After a series of reforms and recent landmark elections that gave opposition leader Aung San Suu Kyi her first-ever parliamentary seat, Australia announced it would lift some of the travel and financial sanctions against Myanmar.
More than 200 political figures, including President Thein Sein, had faced travel restrictions under the sanctions.
In a statement to Australian Broadcasting Corp., Australian Foreign Minister Bob Carr said that 130 names, including military personnel and human rights abuse suspects would continue to be on the restricted list.
"We're easing sanctions after talking to Aung San Suu Kyi and others in the opposition, after talking to the government itself, (and) after talking to other nations," said Carr before his meeting with British Foreign Secretary William Hague in London.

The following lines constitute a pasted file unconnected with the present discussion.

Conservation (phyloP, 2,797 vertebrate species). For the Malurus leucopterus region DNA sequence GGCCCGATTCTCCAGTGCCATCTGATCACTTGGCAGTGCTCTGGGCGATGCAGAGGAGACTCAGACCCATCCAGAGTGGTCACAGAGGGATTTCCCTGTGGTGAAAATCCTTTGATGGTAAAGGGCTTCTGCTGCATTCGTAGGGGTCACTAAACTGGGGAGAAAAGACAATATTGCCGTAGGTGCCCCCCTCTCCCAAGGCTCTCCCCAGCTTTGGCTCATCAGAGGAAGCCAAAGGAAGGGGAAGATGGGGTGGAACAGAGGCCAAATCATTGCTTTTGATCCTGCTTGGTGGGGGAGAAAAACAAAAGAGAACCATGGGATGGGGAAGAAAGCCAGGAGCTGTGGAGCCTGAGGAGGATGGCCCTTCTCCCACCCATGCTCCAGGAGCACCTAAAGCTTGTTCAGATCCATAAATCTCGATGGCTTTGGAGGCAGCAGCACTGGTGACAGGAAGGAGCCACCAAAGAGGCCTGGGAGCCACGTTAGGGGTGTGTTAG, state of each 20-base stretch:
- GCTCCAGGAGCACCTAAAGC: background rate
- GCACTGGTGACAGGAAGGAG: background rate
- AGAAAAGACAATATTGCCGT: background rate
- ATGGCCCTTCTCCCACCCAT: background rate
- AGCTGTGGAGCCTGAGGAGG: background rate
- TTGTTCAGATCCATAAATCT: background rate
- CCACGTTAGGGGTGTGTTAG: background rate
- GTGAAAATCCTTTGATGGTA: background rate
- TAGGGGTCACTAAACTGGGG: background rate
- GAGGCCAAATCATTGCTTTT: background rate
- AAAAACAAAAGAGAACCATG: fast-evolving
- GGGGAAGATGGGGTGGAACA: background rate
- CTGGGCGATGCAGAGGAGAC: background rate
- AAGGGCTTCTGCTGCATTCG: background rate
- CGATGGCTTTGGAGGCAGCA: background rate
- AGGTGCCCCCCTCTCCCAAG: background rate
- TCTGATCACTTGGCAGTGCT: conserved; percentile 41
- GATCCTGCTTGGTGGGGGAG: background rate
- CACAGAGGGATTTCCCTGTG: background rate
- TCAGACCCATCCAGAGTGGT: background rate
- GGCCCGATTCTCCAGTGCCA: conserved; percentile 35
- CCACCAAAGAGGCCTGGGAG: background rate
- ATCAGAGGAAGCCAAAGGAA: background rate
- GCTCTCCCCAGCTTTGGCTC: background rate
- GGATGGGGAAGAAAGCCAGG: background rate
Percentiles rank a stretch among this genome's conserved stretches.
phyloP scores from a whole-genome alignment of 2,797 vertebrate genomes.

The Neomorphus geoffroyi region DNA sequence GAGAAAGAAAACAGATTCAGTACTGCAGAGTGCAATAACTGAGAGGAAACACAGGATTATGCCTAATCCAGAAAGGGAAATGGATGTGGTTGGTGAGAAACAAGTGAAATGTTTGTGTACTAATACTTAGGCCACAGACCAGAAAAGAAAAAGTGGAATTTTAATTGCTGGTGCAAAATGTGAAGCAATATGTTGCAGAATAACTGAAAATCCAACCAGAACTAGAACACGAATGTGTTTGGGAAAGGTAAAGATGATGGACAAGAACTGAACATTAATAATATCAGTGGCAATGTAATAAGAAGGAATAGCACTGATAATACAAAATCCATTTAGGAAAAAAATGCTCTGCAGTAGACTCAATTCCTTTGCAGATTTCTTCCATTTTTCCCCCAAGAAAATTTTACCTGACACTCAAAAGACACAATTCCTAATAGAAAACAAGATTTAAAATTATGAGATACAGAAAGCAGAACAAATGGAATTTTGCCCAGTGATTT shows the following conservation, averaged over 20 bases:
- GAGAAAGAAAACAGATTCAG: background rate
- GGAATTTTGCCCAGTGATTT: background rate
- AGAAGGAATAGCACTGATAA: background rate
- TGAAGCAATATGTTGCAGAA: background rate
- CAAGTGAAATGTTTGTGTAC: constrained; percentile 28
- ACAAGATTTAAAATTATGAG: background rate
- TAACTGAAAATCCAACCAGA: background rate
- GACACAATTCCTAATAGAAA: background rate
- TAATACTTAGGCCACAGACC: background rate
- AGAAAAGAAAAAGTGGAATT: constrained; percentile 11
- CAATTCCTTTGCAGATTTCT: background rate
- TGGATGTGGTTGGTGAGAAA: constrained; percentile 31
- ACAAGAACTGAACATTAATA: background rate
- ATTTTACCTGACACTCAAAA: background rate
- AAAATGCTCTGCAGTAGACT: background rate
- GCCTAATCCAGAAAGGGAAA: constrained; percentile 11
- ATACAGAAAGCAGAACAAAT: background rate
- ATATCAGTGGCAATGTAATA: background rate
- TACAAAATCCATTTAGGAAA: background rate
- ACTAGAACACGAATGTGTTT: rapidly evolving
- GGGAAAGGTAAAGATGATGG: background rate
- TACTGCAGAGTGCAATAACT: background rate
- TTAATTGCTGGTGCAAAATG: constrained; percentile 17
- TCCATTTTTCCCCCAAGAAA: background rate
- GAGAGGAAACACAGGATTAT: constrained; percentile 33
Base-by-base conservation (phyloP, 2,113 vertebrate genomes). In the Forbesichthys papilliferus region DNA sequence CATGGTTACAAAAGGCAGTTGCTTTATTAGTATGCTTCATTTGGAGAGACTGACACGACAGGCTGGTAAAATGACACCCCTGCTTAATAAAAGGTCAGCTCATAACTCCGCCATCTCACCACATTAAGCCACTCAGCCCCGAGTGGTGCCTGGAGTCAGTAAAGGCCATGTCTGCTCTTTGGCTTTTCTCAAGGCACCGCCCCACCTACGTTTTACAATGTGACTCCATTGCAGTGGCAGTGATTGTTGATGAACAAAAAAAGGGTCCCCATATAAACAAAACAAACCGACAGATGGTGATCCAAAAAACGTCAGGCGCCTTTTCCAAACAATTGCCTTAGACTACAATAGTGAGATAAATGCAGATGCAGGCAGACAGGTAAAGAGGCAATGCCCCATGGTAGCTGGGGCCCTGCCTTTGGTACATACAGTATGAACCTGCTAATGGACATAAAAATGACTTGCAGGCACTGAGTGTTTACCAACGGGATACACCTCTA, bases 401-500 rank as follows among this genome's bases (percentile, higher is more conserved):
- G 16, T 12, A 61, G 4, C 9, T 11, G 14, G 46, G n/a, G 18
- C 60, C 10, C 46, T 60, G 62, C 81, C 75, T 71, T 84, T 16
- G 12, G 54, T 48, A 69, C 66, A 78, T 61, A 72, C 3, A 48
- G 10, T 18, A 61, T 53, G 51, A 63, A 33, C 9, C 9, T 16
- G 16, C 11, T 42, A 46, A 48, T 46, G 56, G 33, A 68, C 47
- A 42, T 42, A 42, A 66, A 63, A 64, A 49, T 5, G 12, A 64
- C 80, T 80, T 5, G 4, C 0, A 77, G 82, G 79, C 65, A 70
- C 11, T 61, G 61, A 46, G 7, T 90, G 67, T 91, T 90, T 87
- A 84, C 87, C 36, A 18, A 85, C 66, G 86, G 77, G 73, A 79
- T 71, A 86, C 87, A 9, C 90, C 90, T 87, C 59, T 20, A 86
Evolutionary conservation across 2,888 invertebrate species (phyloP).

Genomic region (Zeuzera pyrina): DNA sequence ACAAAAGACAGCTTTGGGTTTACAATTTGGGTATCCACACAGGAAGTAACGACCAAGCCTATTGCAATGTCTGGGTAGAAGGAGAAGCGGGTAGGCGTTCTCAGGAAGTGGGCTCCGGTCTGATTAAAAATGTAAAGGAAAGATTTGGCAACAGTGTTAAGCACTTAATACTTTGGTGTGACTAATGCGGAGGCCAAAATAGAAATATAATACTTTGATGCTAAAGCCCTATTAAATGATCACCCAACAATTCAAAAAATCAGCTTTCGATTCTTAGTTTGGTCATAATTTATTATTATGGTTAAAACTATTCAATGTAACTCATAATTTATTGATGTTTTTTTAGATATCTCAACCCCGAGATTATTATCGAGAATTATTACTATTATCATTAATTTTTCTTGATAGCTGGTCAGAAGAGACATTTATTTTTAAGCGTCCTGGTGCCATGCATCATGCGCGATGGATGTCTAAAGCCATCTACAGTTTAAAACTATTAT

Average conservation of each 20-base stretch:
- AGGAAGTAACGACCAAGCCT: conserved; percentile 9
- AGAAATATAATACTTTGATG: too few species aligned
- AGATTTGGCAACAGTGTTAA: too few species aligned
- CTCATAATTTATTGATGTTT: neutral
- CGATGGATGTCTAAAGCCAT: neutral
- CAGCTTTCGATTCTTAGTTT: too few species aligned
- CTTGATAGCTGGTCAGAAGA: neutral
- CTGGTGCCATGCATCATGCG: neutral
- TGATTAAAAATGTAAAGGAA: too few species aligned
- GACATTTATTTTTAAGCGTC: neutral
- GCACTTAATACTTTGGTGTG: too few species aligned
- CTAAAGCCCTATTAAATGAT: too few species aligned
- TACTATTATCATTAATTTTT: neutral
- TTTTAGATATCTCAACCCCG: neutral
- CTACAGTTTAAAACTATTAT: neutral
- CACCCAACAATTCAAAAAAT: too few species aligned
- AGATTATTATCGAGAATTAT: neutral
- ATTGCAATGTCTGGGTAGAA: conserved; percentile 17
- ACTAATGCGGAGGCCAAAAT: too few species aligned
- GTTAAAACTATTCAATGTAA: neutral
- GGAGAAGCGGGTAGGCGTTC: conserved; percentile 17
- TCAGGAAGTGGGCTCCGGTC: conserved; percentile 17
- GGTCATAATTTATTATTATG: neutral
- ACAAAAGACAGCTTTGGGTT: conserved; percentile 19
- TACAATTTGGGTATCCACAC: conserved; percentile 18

Carr added the Australian government wants to reduce the number of Myanmarese government officials under restriction from current 392 to 130.
"That removes many of the civilians from the list, and that includes President Thein Sein and government ministers. But senior serving military officers and people of human rights interest will stay subject to those Australian sanctions," he said.
The Australian government's decision came less than a week after Suu Kyi and visiting British Prime Minister David Cameron jointly called on international powers to suspend sanctions. The European Union is also considering lifting sanctions later this month.
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